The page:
Your Personal Renaissance

Life's true calling

How Resilient Are You?

Why some people thrive in the face of adversity

At first glance, these two people seem doomed to failure.

He was born in poverty. When his mother died, he dropped out of school to work. He taught himself to read, worked at a series of jobs, and opened a general store with a friend. But his friend was an alcoholic who died, leaving him so deeply in debt he had to auction off all his possessions. He studied law, began practicing, ran for Congress, lost, was elected, then voted out of office. He ran for the Senate, but was defeated twice in a row. Elected president of the United States in 1860, Abraham Lincoln rose above adversity to become one of our nation’s greatest leaders.

She was raised in a dysfunctional family. Her mother rejected her, ridiculing her as “ugly.” Her father was an unstable alcoholic. Both parents died by the time she was 10, so she went to live with her maternal grandmother and two alcoholic uncles. At 15, she went away to high school, where a wise teacher recognized and nurtured her strengths. She married a distant cousin, who was later disabled by polio, yet became one of our greatest presidents. Throughout her life, Eleanor Roosevelt persevered, writing, teaching, working ardently for social justice, and after Franklin Roosevelt’s death, served as chair of the United Nations Human Rights Commission, drafting the Universal Declaration of Human Rights.

What makes such a difference in some people’s lives? What moves them to transcend adversity, embrace a meaningful identity, and become beacons of hope? Stronger than genetics, external conditions, socio-economic status, or education, it is a power deep within us. The Renaissance called it free will: our power to choose and thereby create our own destiny. Smith and Werner’s (1982) landmark study of at risk children in Hawaii who defied the odds called it “resilience”—the ability to thrive despite adversity. While many of their peers developed ill health, behavioral problems, and learning disabilities, the resilient children, who had at least one positive adult role model, grew up with hope and perseverance, learning to see obstacles as challenges (Karren, Smith, & Gordon, 2014, p. 90; Smith &Werner, 1982).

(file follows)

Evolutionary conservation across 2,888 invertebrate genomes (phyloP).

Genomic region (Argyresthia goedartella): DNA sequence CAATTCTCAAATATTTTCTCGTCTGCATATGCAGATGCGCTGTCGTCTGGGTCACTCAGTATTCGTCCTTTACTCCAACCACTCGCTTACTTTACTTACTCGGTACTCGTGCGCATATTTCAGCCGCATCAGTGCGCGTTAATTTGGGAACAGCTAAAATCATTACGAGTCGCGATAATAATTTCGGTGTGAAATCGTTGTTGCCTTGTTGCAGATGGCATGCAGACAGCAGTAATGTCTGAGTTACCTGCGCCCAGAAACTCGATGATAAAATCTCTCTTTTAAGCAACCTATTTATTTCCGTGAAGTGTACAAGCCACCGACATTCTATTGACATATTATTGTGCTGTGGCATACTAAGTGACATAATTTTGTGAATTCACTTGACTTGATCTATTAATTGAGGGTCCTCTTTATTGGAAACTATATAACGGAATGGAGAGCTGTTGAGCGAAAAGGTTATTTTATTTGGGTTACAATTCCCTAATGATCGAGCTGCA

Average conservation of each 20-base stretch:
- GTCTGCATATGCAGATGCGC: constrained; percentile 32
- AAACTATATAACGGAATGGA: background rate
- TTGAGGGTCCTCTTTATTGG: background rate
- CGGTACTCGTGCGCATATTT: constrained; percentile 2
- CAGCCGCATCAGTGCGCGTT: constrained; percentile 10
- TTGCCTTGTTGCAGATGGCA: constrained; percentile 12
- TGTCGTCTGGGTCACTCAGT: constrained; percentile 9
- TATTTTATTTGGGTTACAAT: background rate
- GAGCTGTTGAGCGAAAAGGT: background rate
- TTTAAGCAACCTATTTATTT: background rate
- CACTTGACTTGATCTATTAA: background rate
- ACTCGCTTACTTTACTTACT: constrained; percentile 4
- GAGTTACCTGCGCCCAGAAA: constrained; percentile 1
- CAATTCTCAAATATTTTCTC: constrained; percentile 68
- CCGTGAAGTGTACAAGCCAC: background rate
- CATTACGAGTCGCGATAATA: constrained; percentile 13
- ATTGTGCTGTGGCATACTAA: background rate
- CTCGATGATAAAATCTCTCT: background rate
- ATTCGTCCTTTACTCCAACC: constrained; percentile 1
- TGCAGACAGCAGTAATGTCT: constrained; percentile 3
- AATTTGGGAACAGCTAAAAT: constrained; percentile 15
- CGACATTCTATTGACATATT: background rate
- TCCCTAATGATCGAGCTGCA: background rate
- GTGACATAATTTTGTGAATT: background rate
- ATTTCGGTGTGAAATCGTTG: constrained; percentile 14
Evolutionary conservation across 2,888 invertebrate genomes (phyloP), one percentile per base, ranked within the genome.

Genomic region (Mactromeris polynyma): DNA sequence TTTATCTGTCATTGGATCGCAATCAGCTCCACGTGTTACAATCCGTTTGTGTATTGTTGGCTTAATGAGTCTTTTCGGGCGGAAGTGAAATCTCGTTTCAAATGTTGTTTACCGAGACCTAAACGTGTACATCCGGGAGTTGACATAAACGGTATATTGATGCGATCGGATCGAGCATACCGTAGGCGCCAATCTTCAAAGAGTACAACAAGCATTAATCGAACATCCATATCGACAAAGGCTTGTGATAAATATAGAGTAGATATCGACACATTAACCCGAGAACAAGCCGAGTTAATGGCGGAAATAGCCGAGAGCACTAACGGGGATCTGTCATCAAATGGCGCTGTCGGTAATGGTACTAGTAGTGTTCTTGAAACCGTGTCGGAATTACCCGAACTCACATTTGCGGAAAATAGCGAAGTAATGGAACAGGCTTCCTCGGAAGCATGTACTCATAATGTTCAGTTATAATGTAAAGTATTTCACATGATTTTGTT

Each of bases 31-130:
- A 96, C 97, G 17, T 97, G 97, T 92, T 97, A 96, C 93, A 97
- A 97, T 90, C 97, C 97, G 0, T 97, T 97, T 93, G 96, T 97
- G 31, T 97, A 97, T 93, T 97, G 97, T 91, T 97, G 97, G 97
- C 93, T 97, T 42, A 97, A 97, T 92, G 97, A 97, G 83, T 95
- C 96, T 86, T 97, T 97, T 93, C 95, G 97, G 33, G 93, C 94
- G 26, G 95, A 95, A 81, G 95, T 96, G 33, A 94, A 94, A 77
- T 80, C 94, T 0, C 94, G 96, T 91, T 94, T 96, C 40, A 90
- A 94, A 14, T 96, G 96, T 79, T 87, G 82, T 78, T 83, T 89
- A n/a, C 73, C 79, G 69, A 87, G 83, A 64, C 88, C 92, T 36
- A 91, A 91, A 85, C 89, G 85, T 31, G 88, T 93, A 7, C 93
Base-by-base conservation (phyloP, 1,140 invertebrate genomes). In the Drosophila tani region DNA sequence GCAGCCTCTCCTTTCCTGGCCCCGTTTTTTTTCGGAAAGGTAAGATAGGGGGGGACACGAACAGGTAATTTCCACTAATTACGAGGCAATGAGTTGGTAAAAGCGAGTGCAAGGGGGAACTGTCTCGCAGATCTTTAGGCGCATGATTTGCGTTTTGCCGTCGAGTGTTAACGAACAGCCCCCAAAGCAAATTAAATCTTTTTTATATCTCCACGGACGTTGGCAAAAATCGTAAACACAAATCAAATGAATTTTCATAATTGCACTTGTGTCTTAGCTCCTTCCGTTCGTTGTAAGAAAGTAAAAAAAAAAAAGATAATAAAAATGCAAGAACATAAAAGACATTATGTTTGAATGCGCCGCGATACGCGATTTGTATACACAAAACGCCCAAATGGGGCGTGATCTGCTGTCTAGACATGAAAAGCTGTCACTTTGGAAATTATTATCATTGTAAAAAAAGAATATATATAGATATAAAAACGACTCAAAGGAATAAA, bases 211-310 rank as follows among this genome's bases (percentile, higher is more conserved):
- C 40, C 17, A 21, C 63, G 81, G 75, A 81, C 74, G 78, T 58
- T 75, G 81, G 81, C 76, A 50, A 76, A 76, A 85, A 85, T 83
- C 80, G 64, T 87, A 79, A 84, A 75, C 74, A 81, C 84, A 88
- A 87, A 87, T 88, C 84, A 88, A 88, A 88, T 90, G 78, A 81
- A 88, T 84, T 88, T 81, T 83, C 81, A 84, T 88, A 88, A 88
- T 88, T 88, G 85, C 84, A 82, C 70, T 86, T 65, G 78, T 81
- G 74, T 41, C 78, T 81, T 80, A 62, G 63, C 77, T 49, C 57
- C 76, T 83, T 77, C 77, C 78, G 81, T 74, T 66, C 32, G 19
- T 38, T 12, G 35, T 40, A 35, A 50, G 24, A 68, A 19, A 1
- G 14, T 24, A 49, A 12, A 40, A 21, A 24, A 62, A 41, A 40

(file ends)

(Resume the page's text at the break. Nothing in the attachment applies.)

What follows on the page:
Resilient people don’t give up or give in. They look forward, neither dwelling on the past nor blaming others. Instead of complaining, they ask “What can I do about it?”

In their new book, Supersurvivors (2014) David Feldman and Lee Kravetz offer dramatic accounts of men and women who’ve overcome traumatic experiences to become even stronger, more hopeful, more successful than before. Models of resilience, they demonstrate the remarkable potential of the human spirit.

How resilient are you? You can mobilize your own resilient assets by focusing on mentors and role models, connecting with your own sources of hope and inspiration, and taking positive action, one step at a time.

References

Feldman, D. B. & Kravetz, L. D. (2014). Supersurvivors: The Surprising Link between Suffering and Success. New York, NY: HarperCollins. For more information on the book see http://www.supersurvivors.com/ or http://www.barnesandnoble.com/w/supersurvivors-david-b-feldman/1117136191?ean=9780062267856

Karren, K. J., Smith, N. L., & Gordon, K. J. (2014). Mind/Body Health: The Effects of Attitudes, Emotions, and Relationships. (5th ed.). New York, NY: Pearson.

Werner, E. E. & Smith, R. S. (1982). Vulnerable but Invincible: A Longitudinal Study of Resilient Children and Youth. New York, NY : McGraw-Hill.  

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Diane Dreher is a best-selling author, personal coach, and professor at Santa Clara University. Her latest book is Your Personal Renaissance: 12 Steps to Finding Your Life’s True Calling.

Follow Diane on Twitter: Diane Dreher (@dianedreher) on Twitter

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Diane Dreher, Ph.D. is a best-selling author, positive psychology coach, and professor of English at Santa Clara University. where she serves as associate director of the Spirituality and Health Institute.

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